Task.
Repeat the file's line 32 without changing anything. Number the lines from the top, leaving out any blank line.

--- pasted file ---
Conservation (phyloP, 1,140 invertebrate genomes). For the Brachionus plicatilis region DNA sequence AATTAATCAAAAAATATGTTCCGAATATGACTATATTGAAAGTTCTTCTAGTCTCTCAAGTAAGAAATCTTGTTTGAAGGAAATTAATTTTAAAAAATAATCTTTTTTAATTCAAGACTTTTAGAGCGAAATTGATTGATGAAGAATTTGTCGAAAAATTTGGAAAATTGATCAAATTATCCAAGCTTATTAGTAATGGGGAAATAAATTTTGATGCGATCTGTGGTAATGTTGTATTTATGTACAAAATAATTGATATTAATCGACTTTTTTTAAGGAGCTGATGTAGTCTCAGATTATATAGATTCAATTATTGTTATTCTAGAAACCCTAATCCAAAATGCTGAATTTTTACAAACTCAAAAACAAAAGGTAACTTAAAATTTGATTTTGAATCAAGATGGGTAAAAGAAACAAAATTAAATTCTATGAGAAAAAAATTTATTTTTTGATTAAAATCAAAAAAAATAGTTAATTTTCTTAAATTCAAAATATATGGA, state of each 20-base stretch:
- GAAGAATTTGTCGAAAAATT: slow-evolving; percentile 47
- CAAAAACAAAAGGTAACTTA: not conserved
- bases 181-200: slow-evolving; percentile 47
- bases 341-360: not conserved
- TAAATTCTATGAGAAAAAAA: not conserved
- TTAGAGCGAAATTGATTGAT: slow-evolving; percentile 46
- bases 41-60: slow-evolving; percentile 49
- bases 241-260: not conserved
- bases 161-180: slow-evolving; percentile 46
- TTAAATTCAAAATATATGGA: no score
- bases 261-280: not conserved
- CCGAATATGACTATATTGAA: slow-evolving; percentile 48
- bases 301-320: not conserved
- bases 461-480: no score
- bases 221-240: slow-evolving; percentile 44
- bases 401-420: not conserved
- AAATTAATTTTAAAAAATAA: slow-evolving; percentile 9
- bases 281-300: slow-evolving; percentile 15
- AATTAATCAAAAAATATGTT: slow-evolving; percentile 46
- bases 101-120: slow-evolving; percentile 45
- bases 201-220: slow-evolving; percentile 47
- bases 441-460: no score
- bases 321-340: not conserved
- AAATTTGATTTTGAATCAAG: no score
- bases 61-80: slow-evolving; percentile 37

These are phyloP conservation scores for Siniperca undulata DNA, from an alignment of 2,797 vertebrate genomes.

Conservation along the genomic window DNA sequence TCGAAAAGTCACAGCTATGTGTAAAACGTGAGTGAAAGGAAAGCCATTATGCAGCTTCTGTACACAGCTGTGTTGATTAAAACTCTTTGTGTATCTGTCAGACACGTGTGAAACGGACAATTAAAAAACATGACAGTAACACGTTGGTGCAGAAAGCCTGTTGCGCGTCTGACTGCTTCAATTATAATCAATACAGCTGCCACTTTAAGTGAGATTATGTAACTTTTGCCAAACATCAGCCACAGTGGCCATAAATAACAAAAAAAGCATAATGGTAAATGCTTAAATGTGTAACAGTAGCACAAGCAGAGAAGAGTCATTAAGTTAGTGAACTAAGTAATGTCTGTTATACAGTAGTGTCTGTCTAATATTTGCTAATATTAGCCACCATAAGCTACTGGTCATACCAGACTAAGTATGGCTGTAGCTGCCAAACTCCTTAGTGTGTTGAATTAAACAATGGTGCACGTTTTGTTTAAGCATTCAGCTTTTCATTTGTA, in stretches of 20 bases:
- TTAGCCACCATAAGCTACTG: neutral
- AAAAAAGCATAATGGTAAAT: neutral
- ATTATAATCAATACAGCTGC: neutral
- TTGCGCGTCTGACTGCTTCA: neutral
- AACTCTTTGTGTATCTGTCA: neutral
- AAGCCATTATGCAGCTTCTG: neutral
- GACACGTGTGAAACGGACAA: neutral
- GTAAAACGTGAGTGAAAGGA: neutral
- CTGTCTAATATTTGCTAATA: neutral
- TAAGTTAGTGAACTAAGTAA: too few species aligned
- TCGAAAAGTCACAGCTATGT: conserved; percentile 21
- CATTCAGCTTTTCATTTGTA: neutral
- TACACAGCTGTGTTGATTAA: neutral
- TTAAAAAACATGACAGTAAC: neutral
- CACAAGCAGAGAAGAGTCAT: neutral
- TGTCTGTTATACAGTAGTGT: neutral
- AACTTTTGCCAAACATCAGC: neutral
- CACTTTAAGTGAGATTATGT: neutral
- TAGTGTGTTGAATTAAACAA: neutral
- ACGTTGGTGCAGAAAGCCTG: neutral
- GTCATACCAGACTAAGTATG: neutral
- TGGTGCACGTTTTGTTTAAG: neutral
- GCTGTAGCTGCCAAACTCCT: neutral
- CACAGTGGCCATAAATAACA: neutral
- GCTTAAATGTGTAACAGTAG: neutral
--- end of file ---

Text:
- TTGCGCGTCTGACTGCTTCA: neutral